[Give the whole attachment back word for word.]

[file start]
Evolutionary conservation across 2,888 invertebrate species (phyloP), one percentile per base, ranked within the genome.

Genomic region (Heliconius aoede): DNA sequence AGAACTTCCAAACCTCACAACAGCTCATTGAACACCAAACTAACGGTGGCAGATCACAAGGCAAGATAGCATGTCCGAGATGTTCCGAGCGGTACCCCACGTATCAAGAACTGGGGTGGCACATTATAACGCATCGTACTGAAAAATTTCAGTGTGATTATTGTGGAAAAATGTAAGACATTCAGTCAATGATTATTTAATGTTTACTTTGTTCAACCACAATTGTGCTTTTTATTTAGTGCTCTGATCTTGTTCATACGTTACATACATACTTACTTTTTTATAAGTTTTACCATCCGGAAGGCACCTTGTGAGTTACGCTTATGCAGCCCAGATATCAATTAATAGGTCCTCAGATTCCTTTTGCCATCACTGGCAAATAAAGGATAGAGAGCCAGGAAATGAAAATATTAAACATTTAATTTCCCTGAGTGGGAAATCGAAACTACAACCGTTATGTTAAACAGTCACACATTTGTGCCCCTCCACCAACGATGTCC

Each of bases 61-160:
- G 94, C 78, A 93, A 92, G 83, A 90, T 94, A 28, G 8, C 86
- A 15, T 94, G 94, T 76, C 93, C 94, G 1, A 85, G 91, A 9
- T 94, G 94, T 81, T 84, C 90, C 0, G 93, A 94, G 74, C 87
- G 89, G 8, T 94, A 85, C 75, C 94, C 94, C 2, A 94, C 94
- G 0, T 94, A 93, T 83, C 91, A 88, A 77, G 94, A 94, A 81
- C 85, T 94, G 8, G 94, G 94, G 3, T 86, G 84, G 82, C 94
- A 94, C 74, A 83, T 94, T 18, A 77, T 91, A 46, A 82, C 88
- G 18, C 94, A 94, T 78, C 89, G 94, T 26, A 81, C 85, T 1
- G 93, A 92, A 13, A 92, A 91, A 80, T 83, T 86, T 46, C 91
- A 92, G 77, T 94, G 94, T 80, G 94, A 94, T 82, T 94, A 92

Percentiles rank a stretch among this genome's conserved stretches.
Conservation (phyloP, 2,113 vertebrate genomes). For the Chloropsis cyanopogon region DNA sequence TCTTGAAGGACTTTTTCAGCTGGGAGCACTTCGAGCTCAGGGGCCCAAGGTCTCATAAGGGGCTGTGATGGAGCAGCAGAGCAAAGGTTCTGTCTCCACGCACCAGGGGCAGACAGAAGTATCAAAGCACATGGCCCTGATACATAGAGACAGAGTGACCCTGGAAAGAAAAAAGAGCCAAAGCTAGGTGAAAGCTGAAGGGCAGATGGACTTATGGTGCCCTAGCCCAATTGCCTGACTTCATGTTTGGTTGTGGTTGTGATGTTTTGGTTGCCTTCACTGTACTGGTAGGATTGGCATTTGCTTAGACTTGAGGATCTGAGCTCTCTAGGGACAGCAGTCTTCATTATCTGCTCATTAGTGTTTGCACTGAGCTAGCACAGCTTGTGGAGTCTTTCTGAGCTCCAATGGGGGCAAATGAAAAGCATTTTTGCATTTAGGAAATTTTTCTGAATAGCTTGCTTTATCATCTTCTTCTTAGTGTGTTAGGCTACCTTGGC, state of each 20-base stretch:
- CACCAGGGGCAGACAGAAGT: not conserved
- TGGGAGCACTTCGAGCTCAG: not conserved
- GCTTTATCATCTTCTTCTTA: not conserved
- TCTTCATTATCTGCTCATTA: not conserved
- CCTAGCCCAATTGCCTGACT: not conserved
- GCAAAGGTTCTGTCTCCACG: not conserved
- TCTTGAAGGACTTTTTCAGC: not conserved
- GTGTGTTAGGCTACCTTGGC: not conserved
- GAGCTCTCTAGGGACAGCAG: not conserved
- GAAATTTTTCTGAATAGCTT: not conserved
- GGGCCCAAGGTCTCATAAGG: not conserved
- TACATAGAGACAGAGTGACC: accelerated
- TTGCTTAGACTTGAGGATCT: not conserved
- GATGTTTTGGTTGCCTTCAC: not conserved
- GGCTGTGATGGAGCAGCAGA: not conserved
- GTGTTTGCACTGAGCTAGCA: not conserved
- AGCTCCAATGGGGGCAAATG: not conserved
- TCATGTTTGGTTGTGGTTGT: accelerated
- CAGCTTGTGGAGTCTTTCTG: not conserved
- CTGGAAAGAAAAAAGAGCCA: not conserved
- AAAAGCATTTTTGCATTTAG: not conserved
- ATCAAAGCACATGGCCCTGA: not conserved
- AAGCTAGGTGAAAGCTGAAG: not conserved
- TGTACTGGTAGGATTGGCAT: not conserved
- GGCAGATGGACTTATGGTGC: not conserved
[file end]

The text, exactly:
Evolutionary conservation across 2,888 invertebrate species (phyloP), one percentile per base, ranked within the genome.

Genomic region (Heliconius aoede): DNA sequence AGAACTTCCAAACCTCACAACAGCTCATTGAACACCAAACTAACGGTGGCAGATCACAAGGCAAGATAGCATGTCCGAGATGTTCCGAGCGGTACCCCACGTATCAAGAACTGGGGTGGCACATTATAACGCATCGTACTGAAAAATTTCAGTGTGATTATTGTGGAAAAATGTAAGACATTCAGTCAATGATTATTTAATGTTTACTTTGTTCAACCACAATTGTGCTTTTTATTTAGTGCTCTGATCTTGTTCATACGTTACATACATACTTACTTTTTTATAAGTTTTACCATCCGGAAGGCACCTTGTGAGTTACGCTTATGCAGCCCAGATATCAATTAATAGGTCCTCAGATTCCTTTTGCCATCACTGGCAAATAAAGGATAGAGAGCCAGGAAATGAAAATATTAAACATTTAATTTCCCTGAGTGGGAAATCGAAACTACAACCGTTATGTTAAACAGTCACACATTTGTGCCCCTCCACCAACGATGTCC

Each of bases 61-160:
- G 94, C 78, A 93, A 92, G 83, A 90, T 94, A 28, G 8, C 86
- A 15, T 94, G 94, T 76, C 93, C 94, G 1, A 85, G 91, A 9
- T 94, G 94, T 81, T 84, C 90, C 0, G 93, A 94, G 74, C 87
- G 89, G 8, T 94, A 85, C 75, C 94, C 94, C 2, A 94, C 94
- G 0, T 94, A 93, T 83, C 91, A 88, A 77, G 94, A 94, A 81
- C 85, T 94, G 8, G 94, G 94, G 3, T 86, G 84, G 82, C 94
- A 94, C 74, A 83, T 94, T 18, A 77, T 91, A 46, A 82, C 88
- G 18, C 94, A 94, T 78, C 89, G 94, T 26, A 81, C 85, T 1
- G 93, A 92, A 13, A 92, A 91, A 80, T 83, T 86, T 46, C 91
- A 92, G 77, T 94, G 94, T 80, G 94, A 94, T 82, T 94, A 92

Percentiles rank a stretch among this genome's conserved stretches.
Conservation (phyloP, 2,113 vertebrate genomes). For the Chloropsis cyanopogon region DNA sequence TCTTGAAGGACTTTTTCAGCTGGGAGCACTTCGAGCTCAGGGGCCCAAGGTCTCATAAGGGGCTGTGATGGAGCAGCAGAGCAAAGGTTCTGTCTCCACGCACCAGGGGCAGACAGAAGTATCAAAGCACATGGCCCTGATACATAGAGACAGAGTGACCCTGGAAAGAAAAAAGAGCCAAAGCTAGGTGAAAGCTGAAGGGCAGATGGACTTATGGTGCCCTAGCCCAATTGCCTGACTTCATGTTTGGTTGTGGTTGTGATGTTTTGGTTGCCTTCACTGTACTGGTAGGATTGGCATTTGCTTAGACTTGAGGATCTGAGCTCTCTAGGGACAGCAGTCTTCATTATCTGCTCATTAGTGTTTGCACTGAGCTAGCACAGCTTGTGGAGTCTTTCTGAGCTCCAATGGGGGCAAATGAAAAGCATTTTTGCATTTAGGAAATTTTTCTGAATAGCTTGCTTTATCATCTTCTTCTTAGTGTGTTAGGCTACCTTGGC, state of each 20-base stretch:
- CACCAGGGGCAGACAGAAGT: not conserved
- TGGGAGCACTTCGAGCTCAG: not conserved
- GCTTTATCATCTTCTTCTTA: not conserved
- TCTTCATTATCTGCTCATTA: not conserved
- CCTAGCCCAATTGCCTGACT: not conserved
- GCAAAGGTTCTGTCTCCACG: not conserved
- TCTTGAAGGACTTTTTCAGC: not conserved
- GTGTGTTAGGCTACCTTGGC: not conserved
- GAGCTCTCTAGGGACAGCAG: not conserved
- GAAATTTTTCTGAATAGCTT: not conserved
- GGGCCCAAGGTCTCATAAGG: not conserved
- TACATAGAGACAGAGTGACC: accelerated
- TTGCTTAGACTTGAGGATCT: not conserved
- GATGTTTTGGTTGCCTTCAC: not conserved
- GGCTGTGATGGAGCAGCAGA: not conserved
- GTGTTTGCACTGAGCTAGCA: not conserved
- AGCTCCAATGGGGGCAAATG: not conserved
- TCATGTTTGGTTGTGGTTGT: accelerated
- CAGCTTGTGGAGTCTTTCTG: not conserved
- CTGGAAAGAAAAAAGAGCCA: not conserved
- AAAAGCATTTTTGCATTTAG: not conserved
- ATCAAAGCACATGGCCCTGA: not conserved
- AAGCTAGGTGAAAGCTGAAG: not conserved
- TGTACTGGTAGGATTGGCAT: not conserved
- GGCAGATGGACTTATGGTGC: not conserved